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Corruption revealed in Japanese kendo association

Yukimichi Nakatani, executive director of the All Japan Kendo Federation, speaks to reporters in Tokyo on Aug. 17, 2018. (Kyodo)

TOKYO (Kyodo) -- Corruption has been revealed in the Japanese sport of kendo, as the All Japan Kendo Federation said Friday that people taking promotional exams had often been paying money to their examiners in order to win their approval.

The federation said it had found a case of a person paying a sum of 1 million yen to seven examiners of iaido, a type of martial art based on the drawing of a sword, and another case in which someone paid 2 million yen to examiners through an instructor in 2016. Neither of them passed the exams.

The revelation comes after a man recently filed a complaint with a committee of the Cabinet Office, alleging he was asked by multiple examiners to pay a total of 6.5 million yen ($59,000) in cash when he was taking an exam in 2012, according to a source close to the matter. The federation said it was unable to obtain evidence supporting the man's claim through its own probe.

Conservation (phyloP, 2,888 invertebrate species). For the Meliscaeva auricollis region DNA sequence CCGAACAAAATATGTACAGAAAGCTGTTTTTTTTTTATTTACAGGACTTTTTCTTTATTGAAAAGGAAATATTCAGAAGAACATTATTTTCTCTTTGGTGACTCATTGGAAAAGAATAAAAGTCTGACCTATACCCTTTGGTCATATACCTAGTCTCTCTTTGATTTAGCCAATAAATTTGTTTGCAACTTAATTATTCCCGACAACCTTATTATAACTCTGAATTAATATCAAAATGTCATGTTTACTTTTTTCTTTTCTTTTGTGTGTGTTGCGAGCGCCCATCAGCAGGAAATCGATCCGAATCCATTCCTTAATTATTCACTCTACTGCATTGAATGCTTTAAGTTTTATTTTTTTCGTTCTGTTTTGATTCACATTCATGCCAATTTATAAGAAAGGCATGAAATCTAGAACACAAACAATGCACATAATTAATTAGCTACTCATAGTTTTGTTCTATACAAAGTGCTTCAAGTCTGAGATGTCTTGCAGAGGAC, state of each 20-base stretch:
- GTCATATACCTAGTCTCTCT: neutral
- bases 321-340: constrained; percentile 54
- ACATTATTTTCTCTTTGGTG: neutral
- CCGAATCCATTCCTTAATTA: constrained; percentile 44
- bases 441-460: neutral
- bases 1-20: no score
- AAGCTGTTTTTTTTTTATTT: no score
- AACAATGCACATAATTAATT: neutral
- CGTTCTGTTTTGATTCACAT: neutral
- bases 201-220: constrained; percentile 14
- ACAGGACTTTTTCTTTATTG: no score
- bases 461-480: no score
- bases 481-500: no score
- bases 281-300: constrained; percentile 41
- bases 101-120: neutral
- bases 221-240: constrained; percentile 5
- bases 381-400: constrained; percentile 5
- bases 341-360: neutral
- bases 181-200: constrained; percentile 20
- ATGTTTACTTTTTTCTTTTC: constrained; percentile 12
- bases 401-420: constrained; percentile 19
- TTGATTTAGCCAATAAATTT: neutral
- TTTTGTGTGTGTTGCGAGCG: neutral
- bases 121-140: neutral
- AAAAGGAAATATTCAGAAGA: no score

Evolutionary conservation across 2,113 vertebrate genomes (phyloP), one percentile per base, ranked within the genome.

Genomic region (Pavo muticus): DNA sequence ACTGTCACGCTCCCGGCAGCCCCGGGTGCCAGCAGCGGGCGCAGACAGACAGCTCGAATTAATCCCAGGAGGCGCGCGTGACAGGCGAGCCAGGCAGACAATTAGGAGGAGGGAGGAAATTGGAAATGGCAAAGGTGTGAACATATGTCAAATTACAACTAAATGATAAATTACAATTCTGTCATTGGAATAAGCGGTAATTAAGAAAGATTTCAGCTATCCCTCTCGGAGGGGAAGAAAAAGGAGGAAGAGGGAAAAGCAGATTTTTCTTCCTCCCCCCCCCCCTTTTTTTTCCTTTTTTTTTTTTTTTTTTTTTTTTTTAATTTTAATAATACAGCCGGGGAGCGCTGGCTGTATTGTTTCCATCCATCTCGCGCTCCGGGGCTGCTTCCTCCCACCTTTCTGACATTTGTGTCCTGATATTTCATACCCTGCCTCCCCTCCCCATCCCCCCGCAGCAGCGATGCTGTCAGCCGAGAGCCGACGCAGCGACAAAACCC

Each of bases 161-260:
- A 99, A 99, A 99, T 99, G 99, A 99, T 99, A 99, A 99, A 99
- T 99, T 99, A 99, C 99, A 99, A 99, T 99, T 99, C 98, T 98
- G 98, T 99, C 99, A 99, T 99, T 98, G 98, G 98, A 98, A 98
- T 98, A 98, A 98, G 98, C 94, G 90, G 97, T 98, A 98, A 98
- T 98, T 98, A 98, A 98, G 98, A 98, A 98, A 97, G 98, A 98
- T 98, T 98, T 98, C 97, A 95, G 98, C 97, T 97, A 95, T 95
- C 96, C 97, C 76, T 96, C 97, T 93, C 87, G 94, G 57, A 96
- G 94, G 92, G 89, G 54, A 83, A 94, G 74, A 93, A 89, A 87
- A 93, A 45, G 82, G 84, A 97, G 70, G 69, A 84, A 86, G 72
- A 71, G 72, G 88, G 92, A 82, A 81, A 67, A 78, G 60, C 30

Yukimichi Nakatani, executive director of the federation, said he considers the corruption a "serious issue."

"This is something that should not have happened," said Nakatani, adding the federation has already taken preventive steps including keeping the names of examiners undisclosed until the day of the exams.

The federation also imposed penalties on those involved in the cases, including suspensions of their membership and rank, but not on those who admitted to the allegations and had shown remorse, it said.

The committee that received the complaint has asked the Japan Olympic Committee and the Japan Sport Association to look into the matter.

Japan Sports Agency chief Daichi Suzuki told reporters the same day that he has instructed his agency to investigate the corruption and check other sports that have a similar ranking system.

In iaido, players use sharp- or blunt-edged swords to perform specific forms designated by the federation, and examiners judge their level of training, precision and mental attitude among other factors. As of the end of March 2017, there were roughly 93,000 people holding ranks of iaido.

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